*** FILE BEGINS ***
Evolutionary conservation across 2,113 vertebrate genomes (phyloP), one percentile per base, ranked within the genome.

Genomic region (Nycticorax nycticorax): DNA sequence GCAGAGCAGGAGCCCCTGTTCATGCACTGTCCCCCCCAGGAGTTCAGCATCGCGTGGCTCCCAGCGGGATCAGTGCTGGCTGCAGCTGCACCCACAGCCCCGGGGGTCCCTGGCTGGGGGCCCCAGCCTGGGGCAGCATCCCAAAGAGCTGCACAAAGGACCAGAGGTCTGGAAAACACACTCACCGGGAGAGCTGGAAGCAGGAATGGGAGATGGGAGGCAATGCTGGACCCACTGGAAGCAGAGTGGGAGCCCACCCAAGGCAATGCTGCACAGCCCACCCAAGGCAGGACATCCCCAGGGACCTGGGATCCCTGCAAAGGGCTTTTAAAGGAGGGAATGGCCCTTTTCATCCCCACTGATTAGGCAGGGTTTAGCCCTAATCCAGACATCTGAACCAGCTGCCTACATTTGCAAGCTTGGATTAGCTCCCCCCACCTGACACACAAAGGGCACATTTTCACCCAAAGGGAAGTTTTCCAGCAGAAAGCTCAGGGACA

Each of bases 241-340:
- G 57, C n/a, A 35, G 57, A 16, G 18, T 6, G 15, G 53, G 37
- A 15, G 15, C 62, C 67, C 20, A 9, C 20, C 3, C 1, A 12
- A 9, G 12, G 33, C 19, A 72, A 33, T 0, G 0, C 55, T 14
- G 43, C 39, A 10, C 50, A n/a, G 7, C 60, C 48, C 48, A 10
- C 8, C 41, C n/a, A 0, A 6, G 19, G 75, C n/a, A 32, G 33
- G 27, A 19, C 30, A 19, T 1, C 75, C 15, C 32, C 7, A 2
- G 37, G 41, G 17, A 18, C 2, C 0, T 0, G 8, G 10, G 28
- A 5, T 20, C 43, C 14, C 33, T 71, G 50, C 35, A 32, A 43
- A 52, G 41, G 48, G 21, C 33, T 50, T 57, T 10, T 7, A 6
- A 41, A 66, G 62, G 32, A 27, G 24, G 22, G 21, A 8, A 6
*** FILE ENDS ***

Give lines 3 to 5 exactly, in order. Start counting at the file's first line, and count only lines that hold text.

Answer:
Each of bases 241-340:
- G 57, C n/a, A 35, G 57, A 16, G 18, T 6, G 15, G 53, G 37
- A 15, G 15, C 62, C 67, C 20, A 9, C 20, C 3, C 1, A 12